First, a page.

In 1894 growth of the cottonseed crushing industry in Texas was at the rate of 20 new cotton oil mills per year. By 1914, 233 of the country’s 817 oil mills were located in Texas. Out of this situation came the idea for an organization serving the needs of superintendents of these mills.
And so, in Waco. Texas, in 1894, the birth of an idea in the mind of one person-George C. Walsh, superintendent of the Empire Oil Mill of Temple-was followed by action and spawned the organization known today as the International Oil Mill Superintendents Association, or IOMSA. Mr. Walsh served as the association’s first president, holding this position for its first four years. He organized that first meeting of the association, held on May 2, 1894 in Waco, and the principles laid down at that meeting still live within the present IOMSA.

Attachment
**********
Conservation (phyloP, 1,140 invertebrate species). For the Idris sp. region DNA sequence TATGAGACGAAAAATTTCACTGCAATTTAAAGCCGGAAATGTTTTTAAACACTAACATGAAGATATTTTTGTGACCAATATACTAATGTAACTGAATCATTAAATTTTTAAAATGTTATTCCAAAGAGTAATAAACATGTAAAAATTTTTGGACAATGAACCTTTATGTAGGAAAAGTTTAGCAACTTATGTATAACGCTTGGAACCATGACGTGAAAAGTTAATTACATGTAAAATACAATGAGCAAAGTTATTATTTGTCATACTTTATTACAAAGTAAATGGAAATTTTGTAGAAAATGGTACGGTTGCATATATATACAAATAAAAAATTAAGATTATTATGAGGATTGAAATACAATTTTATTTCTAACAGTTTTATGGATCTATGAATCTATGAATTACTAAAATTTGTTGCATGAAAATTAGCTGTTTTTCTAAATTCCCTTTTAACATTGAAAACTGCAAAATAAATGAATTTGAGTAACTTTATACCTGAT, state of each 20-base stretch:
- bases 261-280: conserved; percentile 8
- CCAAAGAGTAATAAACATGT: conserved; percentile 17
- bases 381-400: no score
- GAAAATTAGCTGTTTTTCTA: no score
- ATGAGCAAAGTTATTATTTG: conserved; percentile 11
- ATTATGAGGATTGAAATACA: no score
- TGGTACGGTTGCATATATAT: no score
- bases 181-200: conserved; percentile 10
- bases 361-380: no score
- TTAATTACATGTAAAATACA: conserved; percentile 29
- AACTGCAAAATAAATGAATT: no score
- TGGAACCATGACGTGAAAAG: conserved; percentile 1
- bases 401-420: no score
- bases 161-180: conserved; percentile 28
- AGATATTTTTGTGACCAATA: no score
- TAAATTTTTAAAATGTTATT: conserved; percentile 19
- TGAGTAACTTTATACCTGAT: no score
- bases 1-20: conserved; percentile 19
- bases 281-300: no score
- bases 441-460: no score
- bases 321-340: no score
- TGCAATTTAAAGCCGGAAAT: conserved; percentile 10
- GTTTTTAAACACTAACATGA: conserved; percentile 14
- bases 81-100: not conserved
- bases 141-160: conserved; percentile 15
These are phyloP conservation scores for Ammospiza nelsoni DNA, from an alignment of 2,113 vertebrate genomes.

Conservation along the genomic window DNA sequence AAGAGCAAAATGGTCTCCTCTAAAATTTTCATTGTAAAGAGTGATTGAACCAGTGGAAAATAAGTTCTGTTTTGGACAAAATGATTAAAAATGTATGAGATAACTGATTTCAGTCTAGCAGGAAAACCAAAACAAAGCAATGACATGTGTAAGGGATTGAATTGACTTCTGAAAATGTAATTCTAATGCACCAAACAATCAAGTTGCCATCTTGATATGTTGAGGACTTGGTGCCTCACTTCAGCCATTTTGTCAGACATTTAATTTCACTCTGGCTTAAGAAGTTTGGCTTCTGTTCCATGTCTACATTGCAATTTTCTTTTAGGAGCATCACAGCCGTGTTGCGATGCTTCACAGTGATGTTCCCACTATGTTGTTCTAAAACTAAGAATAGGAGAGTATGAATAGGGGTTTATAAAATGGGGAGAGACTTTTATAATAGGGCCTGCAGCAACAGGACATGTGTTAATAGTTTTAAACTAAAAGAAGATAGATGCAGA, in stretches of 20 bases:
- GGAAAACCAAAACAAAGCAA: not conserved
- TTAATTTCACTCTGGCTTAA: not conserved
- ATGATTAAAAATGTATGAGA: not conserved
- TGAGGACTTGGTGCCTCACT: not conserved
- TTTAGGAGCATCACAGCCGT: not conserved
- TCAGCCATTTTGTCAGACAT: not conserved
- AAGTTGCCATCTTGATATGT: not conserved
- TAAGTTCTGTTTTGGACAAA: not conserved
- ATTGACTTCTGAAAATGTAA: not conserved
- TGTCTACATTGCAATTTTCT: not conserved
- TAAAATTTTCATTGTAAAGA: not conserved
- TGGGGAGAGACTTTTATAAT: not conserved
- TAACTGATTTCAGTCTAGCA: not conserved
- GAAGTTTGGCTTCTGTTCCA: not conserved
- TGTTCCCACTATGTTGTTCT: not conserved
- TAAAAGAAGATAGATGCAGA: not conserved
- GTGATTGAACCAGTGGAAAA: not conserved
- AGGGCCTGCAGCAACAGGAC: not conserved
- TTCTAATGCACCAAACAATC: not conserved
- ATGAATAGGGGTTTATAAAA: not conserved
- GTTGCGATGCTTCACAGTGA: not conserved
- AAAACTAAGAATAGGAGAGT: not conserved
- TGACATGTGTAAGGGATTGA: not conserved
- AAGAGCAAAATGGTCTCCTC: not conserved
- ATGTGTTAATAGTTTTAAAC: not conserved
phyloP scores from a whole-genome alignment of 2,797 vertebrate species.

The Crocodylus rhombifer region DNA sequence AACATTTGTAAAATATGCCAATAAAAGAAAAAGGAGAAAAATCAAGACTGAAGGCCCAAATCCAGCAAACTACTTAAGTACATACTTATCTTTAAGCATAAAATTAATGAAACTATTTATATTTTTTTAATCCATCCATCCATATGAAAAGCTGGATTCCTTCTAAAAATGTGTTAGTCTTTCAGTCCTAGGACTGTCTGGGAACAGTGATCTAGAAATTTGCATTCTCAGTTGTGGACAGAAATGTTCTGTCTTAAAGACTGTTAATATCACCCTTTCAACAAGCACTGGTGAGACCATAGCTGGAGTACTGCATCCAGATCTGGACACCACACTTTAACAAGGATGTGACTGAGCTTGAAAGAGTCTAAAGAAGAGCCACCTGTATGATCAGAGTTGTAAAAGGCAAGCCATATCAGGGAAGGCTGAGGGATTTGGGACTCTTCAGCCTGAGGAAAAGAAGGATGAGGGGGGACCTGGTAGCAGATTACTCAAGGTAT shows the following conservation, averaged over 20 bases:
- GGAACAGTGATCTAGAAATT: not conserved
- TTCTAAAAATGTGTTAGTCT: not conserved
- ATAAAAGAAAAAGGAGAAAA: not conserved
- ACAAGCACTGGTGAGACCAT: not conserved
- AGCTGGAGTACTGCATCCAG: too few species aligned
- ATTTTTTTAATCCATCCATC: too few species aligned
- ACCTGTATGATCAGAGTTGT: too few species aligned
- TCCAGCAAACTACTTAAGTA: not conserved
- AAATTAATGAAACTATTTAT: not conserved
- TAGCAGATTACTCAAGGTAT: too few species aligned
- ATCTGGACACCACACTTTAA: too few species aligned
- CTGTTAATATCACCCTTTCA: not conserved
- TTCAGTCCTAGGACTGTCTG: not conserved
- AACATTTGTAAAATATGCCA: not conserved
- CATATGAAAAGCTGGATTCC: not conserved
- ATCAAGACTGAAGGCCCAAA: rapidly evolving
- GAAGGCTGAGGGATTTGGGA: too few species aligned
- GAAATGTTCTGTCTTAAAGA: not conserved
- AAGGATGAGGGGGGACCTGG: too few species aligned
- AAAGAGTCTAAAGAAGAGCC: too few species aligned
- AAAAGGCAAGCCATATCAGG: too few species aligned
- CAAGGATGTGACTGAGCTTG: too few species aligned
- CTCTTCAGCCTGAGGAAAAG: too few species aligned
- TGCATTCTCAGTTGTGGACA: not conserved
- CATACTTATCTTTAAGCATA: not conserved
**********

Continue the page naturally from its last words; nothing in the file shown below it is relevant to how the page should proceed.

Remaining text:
From the beginning, the IOMSA has held annual summer conventions to learn and improve job performance by way of an association of oil mill superintendents, which was the mandate of the founding members. The convention continues today, without interruption since 1894.
The IOMSA is led by three officers and a four-member board of directors and follows strictly a constitution and bylaws, which govern all actions of the association. A secretary-treasurer carefully maintains records of all board meetings and membership rosters. The president, appointed annually, presides and organizes the year’s convention and oversees all business of the organization.